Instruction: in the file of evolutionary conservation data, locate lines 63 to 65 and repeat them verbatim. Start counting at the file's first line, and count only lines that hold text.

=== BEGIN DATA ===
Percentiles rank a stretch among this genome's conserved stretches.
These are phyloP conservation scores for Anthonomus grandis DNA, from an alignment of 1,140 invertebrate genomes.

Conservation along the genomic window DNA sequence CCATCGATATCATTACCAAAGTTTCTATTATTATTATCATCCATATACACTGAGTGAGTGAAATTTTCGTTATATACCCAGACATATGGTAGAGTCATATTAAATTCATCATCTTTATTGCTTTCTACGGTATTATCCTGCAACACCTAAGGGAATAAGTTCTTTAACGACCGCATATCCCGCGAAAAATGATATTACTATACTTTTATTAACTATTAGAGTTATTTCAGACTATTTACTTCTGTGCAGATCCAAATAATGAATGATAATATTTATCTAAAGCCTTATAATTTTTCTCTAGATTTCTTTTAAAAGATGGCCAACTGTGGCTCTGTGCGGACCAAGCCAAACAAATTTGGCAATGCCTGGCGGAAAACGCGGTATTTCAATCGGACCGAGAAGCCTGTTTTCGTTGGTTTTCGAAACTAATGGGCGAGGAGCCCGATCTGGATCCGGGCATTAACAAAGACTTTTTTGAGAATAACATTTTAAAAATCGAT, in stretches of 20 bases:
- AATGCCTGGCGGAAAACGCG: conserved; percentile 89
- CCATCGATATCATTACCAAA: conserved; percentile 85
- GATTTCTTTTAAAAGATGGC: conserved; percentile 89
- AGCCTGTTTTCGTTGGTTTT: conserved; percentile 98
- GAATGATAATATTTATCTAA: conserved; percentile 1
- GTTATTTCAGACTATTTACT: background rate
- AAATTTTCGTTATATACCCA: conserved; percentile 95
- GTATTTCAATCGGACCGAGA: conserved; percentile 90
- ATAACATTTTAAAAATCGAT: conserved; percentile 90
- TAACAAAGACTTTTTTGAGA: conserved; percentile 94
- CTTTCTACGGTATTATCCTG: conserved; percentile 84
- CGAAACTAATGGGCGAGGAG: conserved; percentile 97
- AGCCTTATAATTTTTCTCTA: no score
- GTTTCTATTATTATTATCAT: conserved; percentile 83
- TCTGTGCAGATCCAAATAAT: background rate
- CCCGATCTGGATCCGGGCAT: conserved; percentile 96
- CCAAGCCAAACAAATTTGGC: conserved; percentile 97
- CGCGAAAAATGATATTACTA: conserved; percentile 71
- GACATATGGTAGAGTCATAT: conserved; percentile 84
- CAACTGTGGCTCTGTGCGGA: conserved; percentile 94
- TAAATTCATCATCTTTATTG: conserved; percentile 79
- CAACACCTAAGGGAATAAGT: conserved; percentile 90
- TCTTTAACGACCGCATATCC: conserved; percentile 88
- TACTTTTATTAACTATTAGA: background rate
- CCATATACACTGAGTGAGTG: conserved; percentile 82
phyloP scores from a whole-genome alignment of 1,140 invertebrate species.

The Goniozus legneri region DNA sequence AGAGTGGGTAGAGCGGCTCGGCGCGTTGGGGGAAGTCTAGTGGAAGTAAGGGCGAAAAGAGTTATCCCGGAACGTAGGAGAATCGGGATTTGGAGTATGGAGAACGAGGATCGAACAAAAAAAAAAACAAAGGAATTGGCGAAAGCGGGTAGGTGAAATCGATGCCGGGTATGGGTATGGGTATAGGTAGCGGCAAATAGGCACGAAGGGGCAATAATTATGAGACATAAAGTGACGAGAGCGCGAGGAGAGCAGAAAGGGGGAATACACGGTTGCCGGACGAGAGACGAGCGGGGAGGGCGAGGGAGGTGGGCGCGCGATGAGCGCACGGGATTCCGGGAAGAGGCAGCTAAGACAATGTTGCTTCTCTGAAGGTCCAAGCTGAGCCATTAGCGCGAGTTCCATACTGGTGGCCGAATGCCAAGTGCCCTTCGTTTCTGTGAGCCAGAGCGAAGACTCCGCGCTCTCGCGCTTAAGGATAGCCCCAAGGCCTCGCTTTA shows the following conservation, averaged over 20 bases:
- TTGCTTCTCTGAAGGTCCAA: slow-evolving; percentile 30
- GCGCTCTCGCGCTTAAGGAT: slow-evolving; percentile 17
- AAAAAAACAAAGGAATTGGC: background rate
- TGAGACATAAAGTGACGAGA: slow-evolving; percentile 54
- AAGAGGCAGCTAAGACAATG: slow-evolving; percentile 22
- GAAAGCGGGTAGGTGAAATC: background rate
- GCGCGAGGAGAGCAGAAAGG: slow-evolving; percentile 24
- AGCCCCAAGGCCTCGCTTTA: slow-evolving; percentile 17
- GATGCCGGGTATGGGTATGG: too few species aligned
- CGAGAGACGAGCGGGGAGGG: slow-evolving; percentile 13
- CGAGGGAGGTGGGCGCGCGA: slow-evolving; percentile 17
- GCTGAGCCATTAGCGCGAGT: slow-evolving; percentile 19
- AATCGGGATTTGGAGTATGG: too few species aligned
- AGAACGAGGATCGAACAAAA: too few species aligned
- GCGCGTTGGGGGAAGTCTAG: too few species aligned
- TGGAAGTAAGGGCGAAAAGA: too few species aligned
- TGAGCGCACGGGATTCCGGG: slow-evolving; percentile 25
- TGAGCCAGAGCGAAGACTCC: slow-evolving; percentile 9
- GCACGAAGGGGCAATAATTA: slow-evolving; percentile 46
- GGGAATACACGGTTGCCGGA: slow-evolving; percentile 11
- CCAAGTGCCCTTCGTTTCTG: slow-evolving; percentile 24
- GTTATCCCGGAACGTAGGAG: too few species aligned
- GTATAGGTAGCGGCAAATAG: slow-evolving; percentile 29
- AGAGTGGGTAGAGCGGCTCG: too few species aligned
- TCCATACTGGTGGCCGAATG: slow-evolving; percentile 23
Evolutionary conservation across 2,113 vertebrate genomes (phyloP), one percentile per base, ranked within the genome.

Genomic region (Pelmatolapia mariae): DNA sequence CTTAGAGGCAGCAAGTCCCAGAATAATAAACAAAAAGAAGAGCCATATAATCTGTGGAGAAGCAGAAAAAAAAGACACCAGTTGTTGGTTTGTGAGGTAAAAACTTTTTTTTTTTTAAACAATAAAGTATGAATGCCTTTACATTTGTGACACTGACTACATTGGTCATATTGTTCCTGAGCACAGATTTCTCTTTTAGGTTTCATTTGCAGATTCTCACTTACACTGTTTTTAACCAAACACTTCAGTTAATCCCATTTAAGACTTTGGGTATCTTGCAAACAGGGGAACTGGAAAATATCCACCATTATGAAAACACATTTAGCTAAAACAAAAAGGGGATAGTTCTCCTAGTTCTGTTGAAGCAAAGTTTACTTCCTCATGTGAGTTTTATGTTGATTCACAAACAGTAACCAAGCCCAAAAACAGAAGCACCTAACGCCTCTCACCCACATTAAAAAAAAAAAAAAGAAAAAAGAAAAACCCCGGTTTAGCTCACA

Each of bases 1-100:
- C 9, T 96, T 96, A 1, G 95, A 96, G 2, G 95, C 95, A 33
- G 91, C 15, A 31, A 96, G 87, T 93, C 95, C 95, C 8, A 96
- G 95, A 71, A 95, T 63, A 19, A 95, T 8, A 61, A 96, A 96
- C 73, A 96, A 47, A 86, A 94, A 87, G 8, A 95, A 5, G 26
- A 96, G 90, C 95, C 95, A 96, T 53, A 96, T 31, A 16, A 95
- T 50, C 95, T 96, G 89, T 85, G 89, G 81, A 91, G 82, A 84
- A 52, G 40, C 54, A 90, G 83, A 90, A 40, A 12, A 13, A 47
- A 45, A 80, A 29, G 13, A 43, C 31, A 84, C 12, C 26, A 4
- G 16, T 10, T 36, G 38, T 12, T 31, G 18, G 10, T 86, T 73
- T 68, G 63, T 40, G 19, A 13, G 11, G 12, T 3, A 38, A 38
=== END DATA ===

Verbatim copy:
- A 96, G 90, C 95, C 95, A 96, T 53, A 96, T 31, A 16, A 95
- T 50, C 95, T 96, G 89, T 85, G 89, G 81, A 91, G 82, A 84
- A 52, G 40, C 54, A 90, G 83, A 90, A 40, A 12, A 13, A 47